\[v = \int{{dv}}\]One of the more complicated things about using this formula is you need to be able to correctly identify both the \(u\) and the \(dv\). It won’t always be clear what the correct choices are and we will, on occasion, make the wrong choice. This is not something to worry about. If we make the wrong choice, we can always go back and try a different set of choices.

This does lead to the obvious question of how do we know if we made the correct choice for \(u\) and \(dv\)? The answer is actually pretty simple. We made the correct choices for \(u\) and \(dv\) if, after using the integration by parts formula the new integral (the one on the right of the formula) is one we can actually integrate.

So, let’s take a look at the integral above that we mentioned we wanted to do.

So, on some level, the problem here is the \(x\) that is in front of the exponential. If that wasn’t there we could do the integral. Notice as well that in doing integration by parts anything that we choose for \(u\) will be differentiated. So, it seems that choosing \(u = x\) will be a good choice since upon differentiating the \(x\) will drop out.

Now that we’ve chosen \(u\) we know that \(dv\) will be everything else that remains. So, here are the choices for \(u\) and \(dv\) as well as \(du\) and \(v\).

\[\begin{align*}u & = x & \hspace{0.5in} dv & = {{\bf{e}}^{6x}}\,dx\\ du & = dx & \hspace{0.5in} v & = \int{{{{\bf{e}}^{6x}}\,dx}} = \frac{1}{6}{{\bf{e}}^{6x}}\end{align*}\]The integral is then,

\[\begin{align*}\int{{x{{\bf{e}}^{6x}}\,dx}} &= \frac{x}{6}{{\bf{e}}^{6x}} - \int{{\frac{1}{6}{{\bf{e}}^{6x}}\,dx}}\\ & = \frac{x}{6}{{\bf{e}}^{6x}} - \frac{1}{{36}}{{\bf{e}}^{6x}} + c\end{align*}\]Once we have done the last integral in the problem we will add in the constant of integration to get our final answer.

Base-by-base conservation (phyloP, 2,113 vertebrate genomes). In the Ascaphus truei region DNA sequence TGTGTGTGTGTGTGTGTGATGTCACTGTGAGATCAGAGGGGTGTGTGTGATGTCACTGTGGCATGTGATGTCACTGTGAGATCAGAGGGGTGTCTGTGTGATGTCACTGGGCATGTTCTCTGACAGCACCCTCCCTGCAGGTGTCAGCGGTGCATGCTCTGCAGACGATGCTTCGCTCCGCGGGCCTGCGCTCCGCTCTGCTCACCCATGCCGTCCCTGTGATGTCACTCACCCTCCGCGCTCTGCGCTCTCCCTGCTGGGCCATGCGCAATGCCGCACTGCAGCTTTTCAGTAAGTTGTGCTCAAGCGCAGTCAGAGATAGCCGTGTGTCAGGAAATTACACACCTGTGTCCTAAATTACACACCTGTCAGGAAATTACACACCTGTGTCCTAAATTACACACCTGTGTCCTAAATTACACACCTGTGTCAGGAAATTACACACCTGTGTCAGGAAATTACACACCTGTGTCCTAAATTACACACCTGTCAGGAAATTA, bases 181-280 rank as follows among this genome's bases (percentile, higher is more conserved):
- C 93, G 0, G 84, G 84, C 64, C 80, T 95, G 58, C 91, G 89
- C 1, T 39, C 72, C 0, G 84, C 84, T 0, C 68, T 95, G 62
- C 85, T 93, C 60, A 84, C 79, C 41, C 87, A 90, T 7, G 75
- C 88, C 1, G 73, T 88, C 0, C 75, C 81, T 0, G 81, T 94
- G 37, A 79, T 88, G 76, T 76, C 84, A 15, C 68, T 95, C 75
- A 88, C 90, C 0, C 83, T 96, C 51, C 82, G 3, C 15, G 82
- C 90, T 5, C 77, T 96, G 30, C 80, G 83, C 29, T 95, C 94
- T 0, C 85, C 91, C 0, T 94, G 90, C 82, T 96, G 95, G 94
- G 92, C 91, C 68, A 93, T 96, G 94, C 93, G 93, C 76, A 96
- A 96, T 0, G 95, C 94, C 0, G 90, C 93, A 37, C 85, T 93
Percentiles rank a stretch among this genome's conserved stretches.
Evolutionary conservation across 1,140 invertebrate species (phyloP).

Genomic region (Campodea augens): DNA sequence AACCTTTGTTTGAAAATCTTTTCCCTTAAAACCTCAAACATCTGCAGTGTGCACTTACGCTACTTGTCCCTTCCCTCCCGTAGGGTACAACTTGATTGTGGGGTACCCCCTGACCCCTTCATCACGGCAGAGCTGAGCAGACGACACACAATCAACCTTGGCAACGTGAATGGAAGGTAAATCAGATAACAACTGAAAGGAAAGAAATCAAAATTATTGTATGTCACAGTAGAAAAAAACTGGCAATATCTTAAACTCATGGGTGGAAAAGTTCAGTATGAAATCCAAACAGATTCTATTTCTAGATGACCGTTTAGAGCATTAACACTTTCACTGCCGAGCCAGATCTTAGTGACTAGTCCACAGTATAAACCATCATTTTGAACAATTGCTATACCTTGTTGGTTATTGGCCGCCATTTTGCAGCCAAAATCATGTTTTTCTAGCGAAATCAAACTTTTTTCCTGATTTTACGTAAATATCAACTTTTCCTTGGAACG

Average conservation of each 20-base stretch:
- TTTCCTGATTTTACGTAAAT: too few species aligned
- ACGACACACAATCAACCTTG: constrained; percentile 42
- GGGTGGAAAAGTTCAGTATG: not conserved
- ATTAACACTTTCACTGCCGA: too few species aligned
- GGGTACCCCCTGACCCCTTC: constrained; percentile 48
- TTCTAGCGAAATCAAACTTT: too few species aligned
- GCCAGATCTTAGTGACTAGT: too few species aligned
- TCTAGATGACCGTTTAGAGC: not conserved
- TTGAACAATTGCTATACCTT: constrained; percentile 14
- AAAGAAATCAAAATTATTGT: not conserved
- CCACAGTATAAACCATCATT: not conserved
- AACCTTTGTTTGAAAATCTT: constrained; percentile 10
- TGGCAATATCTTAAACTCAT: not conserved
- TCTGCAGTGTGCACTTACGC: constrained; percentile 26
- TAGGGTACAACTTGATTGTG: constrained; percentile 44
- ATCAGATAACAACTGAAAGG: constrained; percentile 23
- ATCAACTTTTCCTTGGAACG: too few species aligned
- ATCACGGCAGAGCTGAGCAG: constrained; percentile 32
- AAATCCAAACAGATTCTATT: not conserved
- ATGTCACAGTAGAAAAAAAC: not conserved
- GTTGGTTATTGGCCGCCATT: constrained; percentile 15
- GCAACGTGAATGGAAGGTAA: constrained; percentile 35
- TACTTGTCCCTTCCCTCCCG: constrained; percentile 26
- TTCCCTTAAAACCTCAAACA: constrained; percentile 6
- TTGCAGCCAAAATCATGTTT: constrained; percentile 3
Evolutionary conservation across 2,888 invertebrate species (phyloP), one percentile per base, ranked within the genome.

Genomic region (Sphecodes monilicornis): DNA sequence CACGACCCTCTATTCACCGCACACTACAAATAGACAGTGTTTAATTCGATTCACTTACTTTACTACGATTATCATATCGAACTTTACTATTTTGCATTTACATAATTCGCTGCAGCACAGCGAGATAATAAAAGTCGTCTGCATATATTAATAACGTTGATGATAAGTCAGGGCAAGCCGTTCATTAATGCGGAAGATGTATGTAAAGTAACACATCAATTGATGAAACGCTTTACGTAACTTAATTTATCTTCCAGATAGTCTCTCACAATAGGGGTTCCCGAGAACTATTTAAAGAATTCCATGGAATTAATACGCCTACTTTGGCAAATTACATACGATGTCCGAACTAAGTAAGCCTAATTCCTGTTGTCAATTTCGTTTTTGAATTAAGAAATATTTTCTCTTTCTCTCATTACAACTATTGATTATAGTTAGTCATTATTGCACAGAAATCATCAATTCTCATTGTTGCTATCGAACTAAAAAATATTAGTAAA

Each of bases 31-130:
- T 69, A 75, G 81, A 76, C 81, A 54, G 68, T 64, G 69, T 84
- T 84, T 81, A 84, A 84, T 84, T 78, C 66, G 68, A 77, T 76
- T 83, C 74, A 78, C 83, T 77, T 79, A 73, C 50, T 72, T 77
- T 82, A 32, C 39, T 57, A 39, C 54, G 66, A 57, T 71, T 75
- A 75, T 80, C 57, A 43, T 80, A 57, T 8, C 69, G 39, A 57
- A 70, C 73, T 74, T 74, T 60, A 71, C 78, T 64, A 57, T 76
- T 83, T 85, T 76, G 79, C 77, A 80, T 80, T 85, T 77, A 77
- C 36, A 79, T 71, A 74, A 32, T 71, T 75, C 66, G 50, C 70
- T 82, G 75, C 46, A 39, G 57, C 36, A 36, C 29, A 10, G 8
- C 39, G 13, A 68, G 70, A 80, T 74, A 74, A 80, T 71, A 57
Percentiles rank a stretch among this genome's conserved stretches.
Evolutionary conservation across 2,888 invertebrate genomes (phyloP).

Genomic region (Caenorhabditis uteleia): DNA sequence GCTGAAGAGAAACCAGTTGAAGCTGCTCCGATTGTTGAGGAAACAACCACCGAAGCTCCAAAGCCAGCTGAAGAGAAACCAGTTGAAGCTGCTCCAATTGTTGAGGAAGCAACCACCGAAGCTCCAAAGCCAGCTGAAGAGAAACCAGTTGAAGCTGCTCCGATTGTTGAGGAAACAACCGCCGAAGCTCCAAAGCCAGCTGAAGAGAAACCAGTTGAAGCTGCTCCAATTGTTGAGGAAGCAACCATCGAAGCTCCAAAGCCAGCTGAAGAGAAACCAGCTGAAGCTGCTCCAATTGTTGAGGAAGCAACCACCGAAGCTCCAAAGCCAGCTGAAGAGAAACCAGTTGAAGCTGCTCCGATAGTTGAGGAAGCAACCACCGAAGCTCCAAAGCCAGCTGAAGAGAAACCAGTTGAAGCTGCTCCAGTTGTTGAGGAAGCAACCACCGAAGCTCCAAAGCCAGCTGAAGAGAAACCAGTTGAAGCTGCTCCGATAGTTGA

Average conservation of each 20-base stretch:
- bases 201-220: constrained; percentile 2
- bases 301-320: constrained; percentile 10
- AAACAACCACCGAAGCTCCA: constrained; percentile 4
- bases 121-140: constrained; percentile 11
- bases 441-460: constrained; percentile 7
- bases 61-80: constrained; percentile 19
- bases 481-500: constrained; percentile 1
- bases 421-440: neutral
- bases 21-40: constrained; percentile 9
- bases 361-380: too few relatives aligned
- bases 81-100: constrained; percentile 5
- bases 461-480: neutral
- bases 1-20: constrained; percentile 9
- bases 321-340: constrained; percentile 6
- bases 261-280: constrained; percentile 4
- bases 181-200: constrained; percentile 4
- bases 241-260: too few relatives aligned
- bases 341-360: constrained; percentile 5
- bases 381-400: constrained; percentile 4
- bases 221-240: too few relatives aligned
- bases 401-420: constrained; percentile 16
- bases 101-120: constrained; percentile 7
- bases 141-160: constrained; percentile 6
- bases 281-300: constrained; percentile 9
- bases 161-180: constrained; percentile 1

Note as well that, as noted above, we know we hade made a correct choice for \(u\) and \(dv\) when we got a new integral that we actually evaluate after applying the integration by parts formula.

Next, let’s take a look at integration by parts for definite integrals. The integration by parts formula for definite integrals is,

#### Integration By Parts, Definite Integrals

Note that the \(\left. {uv} \right|_a^b\) in the first term is just the standard integral evaluation notation that you should be familiar with at this point. All we do is evaluate the term, *uv* in this case, at \(b\) then subtract off the evaluation of the term at \(a\).

At some level we don’t really need a formula here because we know that when doing definite integrals all we need to do is evaluate the indefinite integral and then do the evaluation. In fact, this is probably going to be slightly easier as we don’t need to track evaluating each term this way.

Let’s take a quick look at a definite integral using integration by parts.

This is the same integral that we looked at in the first example so we’ll use the same \(u\) and \(dv\) to get,

\[\begin{align*}\int_{{\, - 1}}^{{\,2}}{{x{{\bf{e}}^{6x}}\,dx}} & = \left. {\frac{x}{6}{{\bf{e}}^{6x}}} \right|_{ - 1}^2 - \frac{1}{6}\int_{{\, - 1}}^{{\,2}}{{{{\bf{e}}^{6x}}\,dx}}\\ & = \left. {\frac{x}{6}{{\bf{e}}^{6x}}} \right|_{ - 1}^2 - \left. {\frac{1}{{36}}{{\bf{e}}^{6x}}} \right|_{ - 1}^2\\ & = \frac{{11}}{{36}}{{\bf{e}}^{12}} + \frac{7}{{36}}{{\bf{e}}^{ - 6}}\end{align*}\]As noted above we could just as easily used the result from the first example to do the evaluation. We know, from the first example that,